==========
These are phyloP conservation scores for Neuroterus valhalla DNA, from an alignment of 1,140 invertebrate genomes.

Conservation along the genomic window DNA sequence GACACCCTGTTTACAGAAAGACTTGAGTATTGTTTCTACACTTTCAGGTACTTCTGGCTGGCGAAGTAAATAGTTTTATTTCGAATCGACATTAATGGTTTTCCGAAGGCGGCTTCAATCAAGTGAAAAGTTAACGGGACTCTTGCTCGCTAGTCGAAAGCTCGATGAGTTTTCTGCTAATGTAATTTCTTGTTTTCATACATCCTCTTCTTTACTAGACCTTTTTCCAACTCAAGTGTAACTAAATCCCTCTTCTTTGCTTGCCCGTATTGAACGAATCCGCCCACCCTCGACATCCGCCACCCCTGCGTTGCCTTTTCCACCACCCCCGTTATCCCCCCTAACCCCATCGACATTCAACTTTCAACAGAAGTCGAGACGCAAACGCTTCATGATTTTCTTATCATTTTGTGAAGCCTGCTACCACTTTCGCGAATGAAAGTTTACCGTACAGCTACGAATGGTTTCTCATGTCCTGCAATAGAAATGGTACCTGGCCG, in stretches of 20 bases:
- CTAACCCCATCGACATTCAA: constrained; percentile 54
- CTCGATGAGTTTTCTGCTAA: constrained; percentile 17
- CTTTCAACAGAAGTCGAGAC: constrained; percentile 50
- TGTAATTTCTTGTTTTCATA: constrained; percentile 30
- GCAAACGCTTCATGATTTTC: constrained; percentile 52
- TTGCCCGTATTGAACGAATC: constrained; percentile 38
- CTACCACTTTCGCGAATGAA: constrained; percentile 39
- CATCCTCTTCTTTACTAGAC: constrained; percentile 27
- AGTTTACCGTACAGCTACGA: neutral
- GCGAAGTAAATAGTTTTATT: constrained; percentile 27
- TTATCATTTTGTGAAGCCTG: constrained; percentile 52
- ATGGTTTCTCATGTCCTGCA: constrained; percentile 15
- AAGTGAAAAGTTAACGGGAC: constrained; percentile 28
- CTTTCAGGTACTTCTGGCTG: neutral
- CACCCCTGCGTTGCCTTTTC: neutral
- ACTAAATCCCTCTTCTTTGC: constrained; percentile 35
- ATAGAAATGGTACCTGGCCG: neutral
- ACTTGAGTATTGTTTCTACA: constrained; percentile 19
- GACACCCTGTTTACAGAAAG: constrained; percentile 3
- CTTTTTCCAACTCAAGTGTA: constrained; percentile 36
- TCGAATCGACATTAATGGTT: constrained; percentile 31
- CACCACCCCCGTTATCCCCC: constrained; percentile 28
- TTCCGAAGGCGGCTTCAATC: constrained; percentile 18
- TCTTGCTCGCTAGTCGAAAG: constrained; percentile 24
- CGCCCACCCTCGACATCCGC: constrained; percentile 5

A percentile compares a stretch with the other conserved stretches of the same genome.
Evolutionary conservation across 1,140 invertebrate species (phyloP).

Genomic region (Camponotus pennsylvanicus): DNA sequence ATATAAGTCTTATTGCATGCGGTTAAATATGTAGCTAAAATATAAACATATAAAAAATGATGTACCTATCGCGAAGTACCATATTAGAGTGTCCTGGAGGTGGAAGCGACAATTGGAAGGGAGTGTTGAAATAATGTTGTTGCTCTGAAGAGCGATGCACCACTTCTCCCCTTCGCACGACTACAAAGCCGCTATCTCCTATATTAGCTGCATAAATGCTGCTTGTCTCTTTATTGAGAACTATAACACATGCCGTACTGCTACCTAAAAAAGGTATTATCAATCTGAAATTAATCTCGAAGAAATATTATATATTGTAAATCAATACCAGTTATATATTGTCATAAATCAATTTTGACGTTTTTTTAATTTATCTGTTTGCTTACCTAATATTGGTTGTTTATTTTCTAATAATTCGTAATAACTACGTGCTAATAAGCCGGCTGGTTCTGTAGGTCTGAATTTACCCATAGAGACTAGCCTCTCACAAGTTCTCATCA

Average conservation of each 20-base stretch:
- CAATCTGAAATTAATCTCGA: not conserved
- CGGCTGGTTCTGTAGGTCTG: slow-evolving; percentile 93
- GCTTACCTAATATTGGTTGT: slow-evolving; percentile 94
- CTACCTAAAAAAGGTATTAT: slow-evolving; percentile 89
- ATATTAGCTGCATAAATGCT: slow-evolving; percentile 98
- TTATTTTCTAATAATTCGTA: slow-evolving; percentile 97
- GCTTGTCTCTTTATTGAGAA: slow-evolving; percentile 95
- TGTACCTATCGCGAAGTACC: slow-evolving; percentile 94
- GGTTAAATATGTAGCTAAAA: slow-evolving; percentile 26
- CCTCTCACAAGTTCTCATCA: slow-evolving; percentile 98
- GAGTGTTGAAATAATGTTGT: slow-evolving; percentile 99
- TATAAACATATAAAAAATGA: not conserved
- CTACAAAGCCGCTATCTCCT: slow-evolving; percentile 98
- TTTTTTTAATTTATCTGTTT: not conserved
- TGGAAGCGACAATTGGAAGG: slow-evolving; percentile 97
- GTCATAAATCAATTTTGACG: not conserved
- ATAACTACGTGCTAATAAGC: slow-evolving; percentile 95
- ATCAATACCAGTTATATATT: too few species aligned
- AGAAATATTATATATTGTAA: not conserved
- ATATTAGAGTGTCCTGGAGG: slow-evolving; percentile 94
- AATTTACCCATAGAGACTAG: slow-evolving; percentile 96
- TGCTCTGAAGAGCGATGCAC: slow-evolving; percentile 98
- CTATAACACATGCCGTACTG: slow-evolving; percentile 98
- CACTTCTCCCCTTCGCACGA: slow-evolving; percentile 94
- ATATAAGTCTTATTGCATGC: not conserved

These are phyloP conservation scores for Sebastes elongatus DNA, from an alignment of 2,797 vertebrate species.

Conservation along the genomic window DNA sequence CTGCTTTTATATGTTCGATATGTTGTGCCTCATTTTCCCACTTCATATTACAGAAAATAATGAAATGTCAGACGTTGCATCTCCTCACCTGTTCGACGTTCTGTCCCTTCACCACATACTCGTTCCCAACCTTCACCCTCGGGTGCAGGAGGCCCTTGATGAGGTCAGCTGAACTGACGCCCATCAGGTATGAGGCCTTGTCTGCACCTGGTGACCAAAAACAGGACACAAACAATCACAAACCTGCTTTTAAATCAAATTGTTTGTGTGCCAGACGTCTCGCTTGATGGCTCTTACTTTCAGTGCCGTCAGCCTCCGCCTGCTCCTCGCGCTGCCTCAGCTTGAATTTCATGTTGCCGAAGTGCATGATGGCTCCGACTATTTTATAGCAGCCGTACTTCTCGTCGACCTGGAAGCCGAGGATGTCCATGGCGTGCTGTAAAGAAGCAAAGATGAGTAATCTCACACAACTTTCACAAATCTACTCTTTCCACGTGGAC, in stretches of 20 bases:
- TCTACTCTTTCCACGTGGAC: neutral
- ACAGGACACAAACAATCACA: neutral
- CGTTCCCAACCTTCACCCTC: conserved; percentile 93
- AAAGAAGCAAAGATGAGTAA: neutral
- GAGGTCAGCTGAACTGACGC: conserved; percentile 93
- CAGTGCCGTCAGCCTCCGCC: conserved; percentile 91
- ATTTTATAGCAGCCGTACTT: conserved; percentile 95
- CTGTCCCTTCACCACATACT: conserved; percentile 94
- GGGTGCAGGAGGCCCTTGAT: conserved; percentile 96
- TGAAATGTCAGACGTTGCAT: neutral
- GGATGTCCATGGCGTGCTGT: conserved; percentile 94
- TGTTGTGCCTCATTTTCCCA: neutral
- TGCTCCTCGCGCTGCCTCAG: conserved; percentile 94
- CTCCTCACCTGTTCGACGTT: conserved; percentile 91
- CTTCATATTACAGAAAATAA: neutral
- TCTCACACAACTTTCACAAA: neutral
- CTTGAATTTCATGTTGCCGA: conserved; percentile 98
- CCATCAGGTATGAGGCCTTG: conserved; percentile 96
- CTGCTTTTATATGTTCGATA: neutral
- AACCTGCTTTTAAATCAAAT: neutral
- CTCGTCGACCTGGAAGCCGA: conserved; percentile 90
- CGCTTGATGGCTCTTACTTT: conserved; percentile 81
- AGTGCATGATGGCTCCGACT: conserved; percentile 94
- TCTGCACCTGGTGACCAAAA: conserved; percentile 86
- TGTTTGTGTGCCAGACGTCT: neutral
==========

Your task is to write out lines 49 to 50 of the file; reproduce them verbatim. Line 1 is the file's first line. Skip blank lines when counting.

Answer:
- ATCAATACCAGTTATATATT: too few species aligned
- AGAAATATTATATATTGTAA: not conserved